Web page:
Press Trust of India|May 25, 2023
IIM Nagpur: Over 300 orange producers get training on innovative agricultural practices
A day-long training programme on good agriculture practices was organised on November 5 by MAGNET in association with IIM-N, Grant Thornton Bharat.
NEW DELHI: More than 300 orange producers from Maharashtra's Nagpur and Amravati districts were given training on increasing productivity, dealing with climate change, biotic stress and other issues, at the Indian Institute of Management Nagpur (IIM-N), an official said on Tuesday.
A day-long training programme on good agriculture practices was organised on November 5 by Maharashtra Agribusiness Network (MAGNET) in association with IIM-N and Grant Thornton Bharat, a release by the institute stated. More than 300 orange cultivators from Nagpur and Amravati districts attended the workshop held on the IIM-N campus.
MAGNET is an Asian Development Bank (ADB) assisted project to strengthen the horticulture value chain in the state, and Grant Thornton Bharat is its project implementation support consultant. The initiative is on a mission to train 30,000 horticulturists across the state. Key horticulture experts and progressive orange growers provided guidance to the farmers on innovative ways to increase productivity, climate change, handling biotic stress, technology adaption and implementation.
While explaining the idea behind conducting the training programme at IIM-N, the ADB's executive director Sameer Khare said, “MAGNET decided to tie up with institutes of national repute for capacity building and exchange of knowledge in a more effective manner. With various institutes involved in the process, knowledge sharing becomes easier under various government projects." Khare appreciated the state government's decision to assign IIM-N for the project.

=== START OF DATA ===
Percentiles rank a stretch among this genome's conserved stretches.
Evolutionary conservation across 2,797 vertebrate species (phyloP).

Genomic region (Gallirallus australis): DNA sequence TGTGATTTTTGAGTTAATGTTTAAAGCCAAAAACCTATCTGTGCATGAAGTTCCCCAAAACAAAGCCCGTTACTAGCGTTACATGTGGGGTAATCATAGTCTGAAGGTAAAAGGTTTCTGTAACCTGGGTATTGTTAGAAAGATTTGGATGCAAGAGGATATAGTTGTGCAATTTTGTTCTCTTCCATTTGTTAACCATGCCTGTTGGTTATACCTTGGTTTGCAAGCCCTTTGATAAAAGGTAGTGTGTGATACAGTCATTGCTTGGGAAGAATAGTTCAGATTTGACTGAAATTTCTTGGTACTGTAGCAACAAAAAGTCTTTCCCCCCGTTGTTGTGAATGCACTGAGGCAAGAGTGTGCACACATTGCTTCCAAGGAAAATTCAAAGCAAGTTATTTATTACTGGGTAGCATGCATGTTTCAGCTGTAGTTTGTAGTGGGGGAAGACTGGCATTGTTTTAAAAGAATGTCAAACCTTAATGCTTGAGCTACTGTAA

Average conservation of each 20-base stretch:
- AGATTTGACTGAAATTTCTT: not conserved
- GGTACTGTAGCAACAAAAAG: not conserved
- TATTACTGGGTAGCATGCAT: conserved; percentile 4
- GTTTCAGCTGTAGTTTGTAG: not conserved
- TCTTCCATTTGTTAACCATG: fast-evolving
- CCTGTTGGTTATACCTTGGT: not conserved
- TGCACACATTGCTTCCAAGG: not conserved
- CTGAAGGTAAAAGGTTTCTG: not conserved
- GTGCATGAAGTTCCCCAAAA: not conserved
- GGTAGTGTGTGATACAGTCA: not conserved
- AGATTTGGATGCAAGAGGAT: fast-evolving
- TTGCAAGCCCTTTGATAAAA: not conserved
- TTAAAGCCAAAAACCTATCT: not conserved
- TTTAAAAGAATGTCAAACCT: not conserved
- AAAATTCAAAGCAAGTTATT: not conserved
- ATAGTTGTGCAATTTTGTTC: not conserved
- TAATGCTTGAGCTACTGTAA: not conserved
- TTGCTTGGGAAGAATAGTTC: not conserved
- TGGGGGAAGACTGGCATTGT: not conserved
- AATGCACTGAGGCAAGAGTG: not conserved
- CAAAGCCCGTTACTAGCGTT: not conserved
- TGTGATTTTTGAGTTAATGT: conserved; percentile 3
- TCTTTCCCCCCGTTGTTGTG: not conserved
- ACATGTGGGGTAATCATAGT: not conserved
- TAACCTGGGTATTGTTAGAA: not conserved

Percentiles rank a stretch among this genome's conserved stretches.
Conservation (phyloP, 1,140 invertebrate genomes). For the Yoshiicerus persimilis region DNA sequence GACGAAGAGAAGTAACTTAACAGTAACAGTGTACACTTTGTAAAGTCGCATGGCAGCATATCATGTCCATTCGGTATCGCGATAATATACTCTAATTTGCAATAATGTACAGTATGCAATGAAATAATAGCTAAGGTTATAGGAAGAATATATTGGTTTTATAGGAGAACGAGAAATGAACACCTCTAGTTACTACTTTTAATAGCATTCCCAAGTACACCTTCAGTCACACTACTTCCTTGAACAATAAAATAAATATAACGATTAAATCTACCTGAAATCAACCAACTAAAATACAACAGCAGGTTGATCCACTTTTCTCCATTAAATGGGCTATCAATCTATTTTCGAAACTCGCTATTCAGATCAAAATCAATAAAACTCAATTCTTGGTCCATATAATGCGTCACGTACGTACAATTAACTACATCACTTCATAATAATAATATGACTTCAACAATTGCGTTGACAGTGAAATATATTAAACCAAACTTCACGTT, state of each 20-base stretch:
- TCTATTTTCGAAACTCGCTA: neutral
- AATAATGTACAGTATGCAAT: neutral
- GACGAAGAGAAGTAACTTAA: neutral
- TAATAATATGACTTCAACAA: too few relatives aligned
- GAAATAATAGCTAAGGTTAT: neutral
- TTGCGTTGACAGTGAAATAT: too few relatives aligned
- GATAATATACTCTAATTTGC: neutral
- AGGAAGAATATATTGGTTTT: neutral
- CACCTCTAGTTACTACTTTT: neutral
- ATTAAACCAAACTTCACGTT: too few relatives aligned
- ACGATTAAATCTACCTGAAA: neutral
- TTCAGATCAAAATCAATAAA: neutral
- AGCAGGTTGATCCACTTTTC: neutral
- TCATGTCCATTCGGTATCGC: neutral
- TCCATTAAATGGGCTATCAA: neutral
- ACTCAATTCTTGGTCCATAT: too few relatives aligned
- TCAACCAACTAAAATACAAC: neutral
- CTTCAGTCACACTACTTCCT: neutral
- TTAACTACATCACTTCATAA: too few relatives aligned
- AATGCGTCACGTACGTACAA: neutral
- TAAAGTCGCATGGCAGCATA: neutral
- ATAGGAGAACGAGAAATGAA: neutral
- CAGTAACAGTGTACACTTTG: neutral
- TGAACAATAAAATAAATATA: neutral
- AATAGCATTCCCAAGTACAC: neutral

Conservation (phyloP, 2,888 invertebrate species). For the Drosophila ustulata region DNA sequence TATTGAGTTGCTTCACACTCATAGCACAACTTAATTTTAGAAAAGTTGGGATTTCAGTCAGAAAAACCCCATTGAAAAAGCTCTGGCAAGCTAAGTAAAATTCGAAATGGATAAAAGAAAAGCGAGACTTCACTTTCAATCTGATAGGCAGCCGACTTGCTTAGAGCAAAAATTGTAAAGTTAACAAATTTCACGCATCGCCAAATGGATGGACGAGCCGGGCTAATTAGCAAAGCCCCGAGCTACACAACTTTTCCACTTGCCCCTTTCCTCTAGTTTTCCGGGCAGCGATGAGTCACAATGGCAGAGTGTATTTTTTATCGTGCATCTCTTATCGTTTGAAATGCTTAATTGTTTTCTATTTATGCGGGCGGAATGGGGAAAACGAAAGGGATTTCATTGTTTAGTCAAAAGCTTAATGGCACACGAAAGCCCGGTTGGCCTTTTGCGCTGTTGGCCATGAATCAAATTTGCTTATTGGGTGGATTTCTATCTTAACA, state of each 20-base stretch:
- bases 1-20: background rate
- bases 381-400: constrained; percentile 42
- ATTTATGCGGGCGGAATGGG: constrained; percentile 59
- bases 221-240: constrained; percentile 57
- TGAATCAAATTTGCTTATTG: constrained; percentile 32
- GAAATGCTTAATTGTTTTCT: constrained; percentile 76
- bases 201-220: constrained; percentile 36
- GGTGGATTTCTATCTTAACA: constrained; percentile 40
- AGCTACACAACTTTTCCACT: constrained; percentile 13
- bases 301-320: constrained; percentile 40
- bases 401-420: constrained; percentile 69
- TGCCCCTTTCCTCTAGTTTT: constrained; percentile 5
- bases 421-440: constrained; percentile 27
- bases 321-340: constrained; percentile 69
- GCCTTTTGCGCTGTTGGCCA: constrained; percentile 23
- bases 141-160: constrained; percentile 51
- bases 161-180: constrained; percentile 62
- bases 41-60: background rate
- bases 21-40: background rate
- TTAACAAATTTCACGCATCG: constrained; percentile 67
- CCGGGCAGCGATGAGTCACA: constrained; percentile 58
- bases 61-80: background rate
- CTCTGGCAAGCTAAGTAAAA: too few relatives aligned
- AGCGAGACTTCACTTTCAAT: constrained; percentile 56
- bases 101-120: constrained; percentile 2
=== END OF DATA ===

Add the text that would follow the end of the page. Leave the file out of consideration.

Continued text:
Additional chief secretary cooperation and marketing (Maharashtra) Anoop Kuma said, “The ADB will provide loans to promote agribusiness network and boost incomes across the state. The project is expected to benefit 200,000 farmers." While addressing farmers, executive director, ADB Chantale Wong showed keen interest in soil issues and climate change.
She pointed out that overuse of fertilisers, pesticides along with climate change have increasingly started impacting the world, the release said. “Today, migration from rural to urban India is the biggest issue. Smart agriculture is going to play a very important role in the development of our country,” country director ADB Dr Bhimraya Metri said.
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